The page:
Recent studies show that most self-employed Americans are saving little, if anything, for retirement. Why? Excuses include a lack of steady income, paying off major debt, healthcare, education, and business expenses.

But when the future depends on you, making an investment in yourself is worth it. The retirement saving options most preferred by self-employed workers are solo 401(k)s, SEP IRAs and SIMPLE IRAs.

The solo or individual 401(k) is like a traditional 401(k), but it’s for sole business proprietors with no employees other than a spouse who works for the business. It permits contributions as both the employee and employer, which means higher limits than many savings plans. In 2014, the employer could save $17,500; or $23,000 if over 50 years old, plus an additional 25% of net income up to a maximum of $52,000; or $57,500 if over 50.

A simplified employee pension, or SEP IRA, suits individuals and businesses with employees. A SEP IRA can be opened at just about any bank or brokerage. The business owner can contribute up to 25% of each employee’s income, up to $52,000. When making a contribution, the owner must contribute for every employee. Since employees do not make contributions, the plan is most popular with one-person businesses.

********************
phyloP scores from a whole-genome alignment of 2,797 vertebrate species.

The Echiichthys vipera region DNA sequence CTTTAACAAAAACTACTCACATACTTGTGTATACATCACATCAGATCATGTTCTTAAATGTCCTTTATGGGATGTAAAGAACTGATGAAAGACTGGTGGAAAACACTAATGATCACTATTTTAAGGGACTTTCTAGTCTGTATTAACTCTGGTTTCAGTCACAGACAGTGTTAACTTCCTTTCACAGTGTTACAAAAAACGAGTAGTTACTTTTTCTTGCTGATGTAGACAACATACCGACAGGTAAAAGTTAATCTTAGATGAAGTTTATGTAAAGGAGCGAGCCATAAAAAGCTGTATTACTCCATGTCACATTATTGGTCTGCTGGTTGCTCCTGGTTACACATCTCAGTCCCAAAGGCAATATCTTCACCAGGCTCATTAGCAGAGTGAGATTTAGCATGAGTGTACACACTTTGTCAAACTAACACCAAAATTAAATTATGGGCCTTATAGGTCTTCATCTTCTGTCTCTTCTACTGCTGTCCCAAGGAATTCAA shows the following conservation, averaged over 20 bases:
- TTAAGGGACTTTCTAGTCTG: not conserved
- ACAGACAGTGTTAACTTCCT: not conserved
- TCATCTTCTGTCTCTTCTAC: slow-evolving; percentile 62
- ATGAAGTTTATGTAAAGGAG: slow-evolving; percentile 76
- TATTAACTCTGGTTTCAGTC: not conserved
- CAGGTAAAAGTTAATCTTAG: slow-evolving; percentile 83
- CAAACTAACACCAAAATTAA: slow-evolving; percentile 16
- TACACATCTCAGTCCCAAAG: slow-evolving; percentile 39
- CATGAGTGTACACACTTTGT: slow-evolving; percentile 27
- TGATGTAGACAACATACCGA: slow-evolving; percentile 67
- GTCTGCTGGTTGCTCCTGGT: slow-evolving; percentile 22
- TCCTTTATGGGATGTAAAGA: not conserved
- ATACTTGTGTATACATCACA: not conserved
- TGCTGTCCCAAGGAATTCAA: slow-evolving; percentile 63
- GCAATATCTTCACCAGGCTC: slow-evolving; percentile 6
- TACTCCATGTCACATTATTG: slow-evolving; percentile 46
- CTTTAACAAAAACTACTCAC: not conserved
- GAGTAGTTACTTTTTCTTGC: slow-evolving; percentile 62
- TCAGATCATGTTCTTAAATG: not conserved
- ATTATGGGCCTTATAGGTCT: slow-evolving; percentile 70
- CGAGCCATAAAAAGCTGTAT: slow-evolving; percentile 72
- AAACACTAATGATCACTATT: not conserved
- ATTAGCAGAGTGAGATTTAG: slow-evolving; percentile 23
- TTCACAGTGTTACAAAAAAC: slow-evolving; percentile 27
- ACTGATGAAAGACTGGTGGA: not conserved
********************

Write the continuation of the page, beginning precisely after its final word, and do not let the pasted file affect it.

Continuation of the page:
Savings incentive match plan for employees, or SIMPLE IRAs, are like SEP IRAs, but the employees can make contributions. The employer must contribute dollar-for-dollar up to 3% of each eligible employee’s contribution, and 2% for those who don’t contribute. In 2014, contribution limits of $12,000 — $14,500 if over 50 — and the matching requirement made SIMPLEs best for those with no employees and incomes of less than $45,000.

Read more: Retirement Planning For The Self-Employed – Video | Investopedia http://www.investopedia.com/video/play/retirement-planning-selfemployed/#ixzz3tNDhtOTG
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